When it comes to teens and sexting, many parents’ advice comes down to three little words: “Just say no.” But experts agree that dialogue - not sweeping parental pronouncements - is the best way to keep young people safe and sensible online.
“Be the Askable Parent,” is how sex educator and author Shafia Zaloom puts it in her book Sex, Teens and Everything in Between, which offers evidence-based advice to mums and dads on dealing with the realities of nude image-sharing.
In Australia, according to a survey by the Office of the eSafety Commissioner, one in three young people aged 14-17 say they’ve experienced sexting in some way (sending, receiving, asking, being asked, or sharing intimate images).
With the spike in screen-time associated with coronavirus restrictions, the practice has become even more widespread, with reports of image-based abuse skyrocketing by 86 percent, says eSafety Commissioner Julie Inman Grant.
So how to talk to your kids about it? First, says Zaloom, kids need to understand the concept of consent. The example she uses with her students? Hot chips.
“What happens when you sit down with a big plate of fries at a table with a bunch of friends?” she asks.
“Then I ask, ‘You OK with that?’ Most of the kids shake their heads no. They say, ‘They’re mine. They belong to me.’ ‘Yeah, they didn’t ask.’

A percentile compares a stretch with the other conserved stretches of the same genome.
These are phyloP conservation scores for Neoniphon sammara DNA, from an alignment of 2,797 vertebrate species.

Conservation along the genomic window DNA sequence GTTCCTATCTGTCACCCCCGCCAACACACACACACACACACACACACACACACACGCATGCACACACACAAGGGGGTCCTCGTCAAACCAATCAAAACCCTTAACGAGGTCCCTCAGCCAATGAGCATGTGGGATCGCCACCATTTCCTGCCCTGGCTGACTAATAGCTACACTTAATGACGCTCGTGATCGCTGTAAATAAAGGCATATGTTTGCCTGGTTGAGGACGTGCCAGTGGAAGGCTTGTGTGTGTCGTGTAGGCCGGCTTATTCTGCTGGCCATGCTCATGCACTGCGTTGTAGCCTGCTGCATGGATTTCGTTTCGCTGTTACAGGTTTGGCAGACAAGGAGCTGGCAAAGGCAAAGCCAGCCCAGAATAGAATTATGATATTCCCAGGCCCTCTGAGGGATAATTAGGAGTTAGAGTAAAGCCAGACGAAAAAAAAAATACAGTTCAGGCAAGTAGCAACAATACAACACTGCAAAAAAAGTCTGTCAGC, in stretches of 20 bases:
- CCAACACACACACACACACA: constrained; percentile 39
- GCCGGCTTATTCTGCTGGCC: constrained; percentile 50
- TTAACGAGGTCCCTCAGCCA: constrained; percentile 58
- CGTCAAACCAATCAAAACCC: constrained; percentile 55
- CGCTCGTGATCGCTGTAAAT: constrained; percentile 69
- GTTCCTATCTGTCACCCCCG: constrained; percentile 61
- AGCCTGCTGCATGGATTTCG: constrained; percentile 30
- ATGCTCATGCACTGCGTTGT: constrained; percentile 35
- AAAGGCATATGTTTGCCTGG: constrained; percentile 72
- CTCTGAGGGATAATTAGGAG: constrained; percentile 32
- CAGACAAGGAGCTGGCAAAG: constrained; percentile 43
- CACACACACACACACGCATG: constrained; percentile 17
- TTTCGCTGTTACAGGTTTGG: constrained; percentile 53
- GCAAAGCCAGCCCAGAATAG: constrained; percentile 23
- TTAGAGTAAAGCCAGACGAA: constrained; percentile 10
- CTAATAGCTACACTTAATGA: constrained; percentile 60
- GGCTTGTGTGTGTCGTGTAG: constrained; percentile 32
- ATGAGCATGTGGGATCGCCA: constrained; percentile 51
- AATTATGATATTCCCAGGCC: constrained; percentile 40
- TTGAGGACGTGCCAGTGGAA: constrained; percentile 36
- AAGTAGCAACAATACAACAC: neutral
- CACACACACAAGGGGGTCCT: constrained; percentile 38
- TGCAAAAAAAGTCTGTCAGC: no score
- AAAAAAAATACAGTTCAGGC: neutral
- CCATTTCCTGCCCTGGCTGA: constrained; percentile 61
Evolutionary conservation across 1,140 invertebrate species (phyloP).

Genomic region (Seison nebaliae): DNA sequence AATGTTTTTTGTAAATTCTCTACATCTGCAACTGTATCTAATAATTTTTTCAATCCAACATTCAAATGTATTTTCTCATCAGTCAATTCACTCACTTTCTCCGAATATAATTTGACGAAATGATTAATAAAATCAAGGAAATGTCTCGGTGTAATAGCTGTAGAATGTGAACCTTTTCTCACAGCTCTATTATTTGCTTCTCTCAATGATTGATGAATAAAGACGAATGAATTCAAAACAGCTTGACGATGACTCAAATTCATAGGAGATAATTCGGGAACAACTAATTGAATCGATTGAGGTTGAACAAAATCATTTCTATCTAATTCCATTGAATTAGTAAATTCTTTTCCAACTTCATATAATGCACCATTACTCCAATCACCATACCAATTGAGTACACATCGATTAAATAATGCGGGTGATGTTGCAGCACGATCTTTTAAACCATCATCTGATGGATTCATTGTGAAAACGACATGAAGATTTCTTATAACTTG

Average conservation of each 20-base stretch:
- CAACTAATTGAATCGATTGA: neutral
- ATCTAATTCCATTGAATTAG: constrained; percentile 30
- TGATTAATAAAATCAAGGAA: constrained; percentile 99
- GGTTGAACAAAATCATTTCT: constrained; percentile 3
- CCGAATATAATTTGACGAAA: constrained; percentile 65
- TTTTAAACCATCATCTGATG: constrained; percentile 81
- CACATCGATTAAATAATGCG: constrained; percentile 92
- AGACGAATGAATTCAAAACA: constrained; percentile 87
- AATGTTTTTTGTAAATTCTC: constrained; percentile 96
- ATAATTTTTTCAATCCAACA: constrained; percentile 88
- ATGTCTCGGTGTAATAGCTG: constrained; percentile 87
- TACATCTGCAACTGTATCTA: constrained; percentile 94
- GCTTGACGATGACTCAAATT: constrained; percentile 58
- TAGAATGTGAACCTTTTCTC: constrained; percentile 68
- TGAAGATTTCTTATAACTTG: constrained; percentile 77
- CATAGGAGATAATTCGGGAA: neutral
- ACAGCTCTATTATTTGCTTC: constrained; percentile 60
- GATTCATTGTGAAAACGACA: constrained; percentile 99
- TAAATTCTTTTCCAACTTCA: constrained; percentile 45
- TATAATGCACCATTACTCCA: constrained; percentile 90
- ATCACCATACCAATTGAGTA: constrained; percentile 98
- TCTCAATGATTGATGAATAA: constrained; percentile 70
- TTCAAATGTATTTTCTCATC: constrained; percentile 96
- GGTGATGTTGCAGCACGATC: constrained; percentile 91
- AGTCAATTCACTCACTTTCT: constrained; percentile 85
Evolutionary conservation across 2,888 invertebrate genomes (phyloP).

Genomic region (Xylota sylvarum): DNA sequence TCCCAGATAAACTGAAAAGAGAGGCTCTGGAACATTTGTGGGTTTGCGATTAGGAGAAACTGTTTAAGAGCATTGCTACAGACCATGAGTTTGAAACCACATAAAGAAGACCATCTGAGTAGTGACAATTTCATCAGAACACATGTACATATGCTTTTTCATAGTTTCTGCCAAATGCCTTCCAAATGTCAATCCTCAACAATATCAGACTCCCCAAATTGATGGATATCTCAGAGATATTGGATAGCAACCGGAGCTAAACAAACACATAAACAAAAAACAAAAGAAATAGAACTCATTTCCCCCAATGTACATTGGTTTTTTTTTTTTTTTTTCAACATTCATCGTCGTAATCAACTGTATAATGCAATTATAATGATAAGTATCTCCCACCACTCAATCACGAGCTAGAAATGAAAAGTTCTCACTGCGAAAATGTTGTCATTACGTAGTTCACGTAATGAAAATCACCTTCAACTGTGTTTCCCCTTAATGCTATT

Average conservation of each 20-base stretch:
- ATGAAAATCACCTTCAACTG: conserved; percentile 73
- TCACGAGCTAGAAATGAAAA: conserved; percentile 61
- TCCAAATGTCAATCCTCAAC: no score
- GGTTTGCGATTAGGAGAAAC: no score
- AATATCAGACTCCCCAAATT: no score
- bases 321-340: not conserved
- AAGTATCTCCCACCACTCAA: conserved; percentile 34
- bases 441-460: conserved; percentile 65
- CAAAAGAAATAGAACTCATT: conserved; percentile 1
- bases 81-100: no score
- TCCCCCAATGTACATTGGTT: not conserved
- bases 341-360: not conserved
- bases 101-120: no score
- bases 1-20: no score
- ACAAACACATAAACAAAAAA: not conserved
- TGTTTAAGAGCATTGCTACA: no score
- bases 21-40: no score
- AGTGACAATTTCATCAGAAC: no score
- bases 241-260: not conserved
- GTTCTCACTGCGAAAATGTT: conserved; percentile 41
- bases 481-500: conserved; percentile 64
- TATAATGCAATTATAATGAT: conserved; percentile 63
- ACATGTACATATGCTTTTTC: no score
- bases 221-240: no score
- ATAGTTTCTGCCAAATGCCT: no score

"What’s so important about asking? ‘It shows they respect you, and care about how you feel about sharing something that’s yours.’”
Young people who yearn for social approval - which is to say, all young people - hesitate to put an end to chip-sharing for fear of creating tension in the group.
“Just as your fries belong to you, your body does too."
Saying no is especially hard at this stage of life. Teenagers are developmentally primed to seek peer-group acceptance. Social media has exacerbated the effect, as kids are socialised to find self esteem based on the “likes” and approving comments of others.
Zaloom has found that young people need to hear the message that “sexual agency is essential.
“Just as your fries belong to you, your body does too. You’re responsible when you choose to touch, and you get to choose how you’re touched because your body and sexuality belong to you.”
And when young people are sent sexual images they haven’t asked for - and that means girls in the overwhelming number of cases - “it may be experienced as the recipient having fries shoved down their throat.”
Avoid blame and shame
As for opening up dialogue - Zaloom stresses that parents need to steer clear of blame and shame. Talk “up” instead of “down” to your child.
That means avoiding judgmental statements like “Why would anyone send nudes?” in favour of a more indirect approach - something like, “I saw on the news that more adults are sexting right now. Do you think it’s the same with people your age?”
Keep it brief
Keep any individual discussion short - teens understandably have a dread of The Big Talk - and aim instead for casual but ongoing conversations.
Invite critical thinking
The endgame here is to get teens to think through the issues for themselves. And that means encouraging critical thinking and problem-solving.
Try questions like “What would happen if someone asked you to sext and you refused?” or “How do kids manage situations like that?”
Parents who understand that young people are, almost by definition, insecure about their place in their social world will be better placed to explore more nuanced options than “just say no.” And kids who see their mums and dads as Askable Parents will be much more likely to seek advice when they need it.
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